Type: Membranophones > Drums > Tension.
Region: South Asia.
Dimensions: Length cm.
Specimen: Rajasthan, India.
Acquisition Source: Ian MacKenzie trip to Rajasthan India.
Description: Ektara [in Hindi: एकतारा ; in Bengali: একতারা ; in Punjabi: ਇਕ ਤਾਰਾ ; literally “one-string” ; it is also called iktar, ektar, yaktaro, gopichand, gopichant, gopijiantra, tun tuna] is a one-string instrument or monochord of the membranophone family. It is most often played in traditional music from Bangladesh, India, and Pakistan.
The ektara was a regularly played stringed instrument of the wondering bards and minstrels from India. Ektara are commonly used in kirtan chanting, a form of Hindu devotional singing of divine names and mantras in an ecstatic call and response format. Ektaras are played by Sadhus who are wandering holy men and for Sufi chanting as well as the Baul’s of Bengal.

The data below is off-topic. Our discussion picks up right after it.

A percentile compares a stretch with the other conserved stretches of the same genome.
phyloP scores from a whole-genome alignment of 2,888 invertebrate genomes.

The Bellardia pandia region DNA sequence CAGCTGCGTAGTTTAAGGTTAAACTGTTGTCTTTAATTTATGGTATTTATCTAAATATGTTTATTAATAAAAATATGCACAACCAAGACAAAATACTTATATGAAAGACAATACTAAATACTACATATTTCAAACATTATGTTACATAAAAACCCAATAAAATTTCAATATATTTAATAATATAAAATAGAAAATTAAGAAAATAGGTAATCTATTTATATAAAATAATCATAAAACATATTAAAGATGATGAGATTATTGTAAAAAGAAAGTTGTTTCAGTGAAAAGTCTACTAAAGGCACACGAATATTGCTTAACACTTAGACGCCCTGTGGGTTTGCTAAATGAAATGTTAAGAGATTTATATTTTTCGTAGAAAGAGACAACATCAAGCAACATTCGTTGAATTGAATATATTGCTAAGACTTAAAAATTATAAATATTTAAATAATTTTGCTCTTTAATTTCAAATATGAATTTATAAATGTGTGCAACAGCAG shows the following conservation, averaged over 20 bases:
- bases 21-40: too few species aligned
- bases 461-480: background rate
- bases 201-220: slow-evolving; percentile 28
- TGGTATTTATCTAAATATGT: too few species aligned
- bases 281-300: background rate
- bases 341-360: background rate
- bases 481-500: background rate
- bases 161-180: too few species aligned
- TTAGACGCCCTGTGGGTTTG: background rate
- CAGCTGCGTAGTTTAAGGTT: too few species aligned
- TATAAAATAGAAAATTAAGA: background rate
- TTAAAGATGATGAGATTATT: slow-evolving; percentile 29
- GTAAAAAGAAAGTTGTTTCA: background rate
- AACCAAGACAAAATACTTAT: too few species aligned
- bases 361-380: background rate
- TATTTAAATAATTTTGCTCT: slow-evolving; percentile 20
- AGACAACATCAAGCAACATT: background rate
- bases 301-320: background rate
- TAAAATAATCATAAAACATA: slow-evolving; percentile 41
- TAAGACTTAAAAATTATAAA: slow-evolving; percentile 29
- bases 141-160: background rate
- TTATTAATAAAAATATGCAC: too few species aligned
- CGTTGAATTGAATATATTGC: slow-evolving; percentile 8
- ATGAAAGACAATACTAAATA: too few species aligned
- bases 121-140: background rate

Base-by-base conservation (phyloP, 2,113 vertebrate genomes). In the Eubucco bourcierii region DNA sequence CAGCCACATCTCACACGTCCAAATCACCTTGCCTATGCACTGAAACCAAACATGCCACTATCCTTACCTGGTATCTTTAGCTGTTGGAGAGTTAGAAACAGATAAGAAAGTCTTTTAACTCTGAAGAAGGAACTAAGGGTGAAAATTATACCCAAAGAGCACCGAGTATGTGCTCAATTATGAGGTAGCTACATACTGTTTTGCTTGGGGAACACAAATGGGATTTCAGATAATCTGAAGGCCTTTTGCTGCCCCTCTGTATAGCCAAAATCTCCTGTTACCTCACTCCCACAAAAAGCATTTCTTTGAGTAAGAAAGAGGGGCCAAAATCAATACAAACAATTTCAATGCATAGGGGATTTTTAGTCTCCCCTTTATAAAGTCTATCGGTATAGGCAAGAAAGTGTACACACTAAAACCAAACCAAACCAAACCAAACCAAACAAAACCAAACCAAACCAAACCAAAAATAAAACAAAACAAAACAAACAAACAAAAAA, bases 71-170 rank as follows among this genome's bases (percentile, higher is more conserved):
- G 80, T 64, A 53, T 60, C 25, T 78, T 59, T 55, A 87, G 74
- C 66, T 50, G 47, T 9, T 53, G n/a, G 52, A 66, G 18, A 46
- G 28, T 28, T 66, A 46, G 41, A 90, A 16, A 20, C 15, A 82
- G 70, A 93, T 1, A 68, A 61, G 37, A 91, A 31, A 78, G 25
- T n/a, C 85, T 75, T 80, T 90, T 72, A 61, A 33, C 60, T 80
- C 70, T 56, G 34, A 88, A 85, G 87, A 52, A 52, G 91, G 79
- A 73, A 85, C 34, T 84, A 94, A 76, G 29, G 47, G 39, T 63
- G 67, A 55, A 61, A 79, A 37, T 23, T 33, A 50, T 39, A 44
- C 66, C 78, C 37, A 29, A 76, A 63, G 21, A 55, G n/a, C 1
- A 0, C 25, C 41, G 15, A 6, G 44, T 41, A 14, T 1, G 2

Techniques: The ektara is played by plucking one string, and held between the thumb and pointy finger. The ektara is balanced by the hand when being played. In origin the ektara was a regular string instrument of wandering bards and minstrels from India and is plucked with one finger. The ektara while is described as a stringed instrument, and monochord.
Construction: The ektara is constructed from a gourd affixed with a flexible membrane, flexible neck made from bamboo thats split in parallel so it could be attached to the gourd, a tuning peg and single string. The neck is carved from a single piece of bamboo where the string is attached from gourd to tuning peg.
Citations: Bibliography: Miner, Allyn 1999 – South Asia: The Indian Subcontinent. Routledge. p. 343. Retrieved 2014-09-07 ; “Ektar”. Oxford Music Online ; “Ektara”. Musical Instruments Archives ; Lillian Henry. “What is Kirtan Music”. Entertainment Scene 360. Archived from the original on 2014-07-01. “Baul Songs – From Ektara to Fusion Music”. INdo-Asian News Service ; “Kirtan”. Dictionary.com ; “Stringed Instruments”. Gandharva Loka ;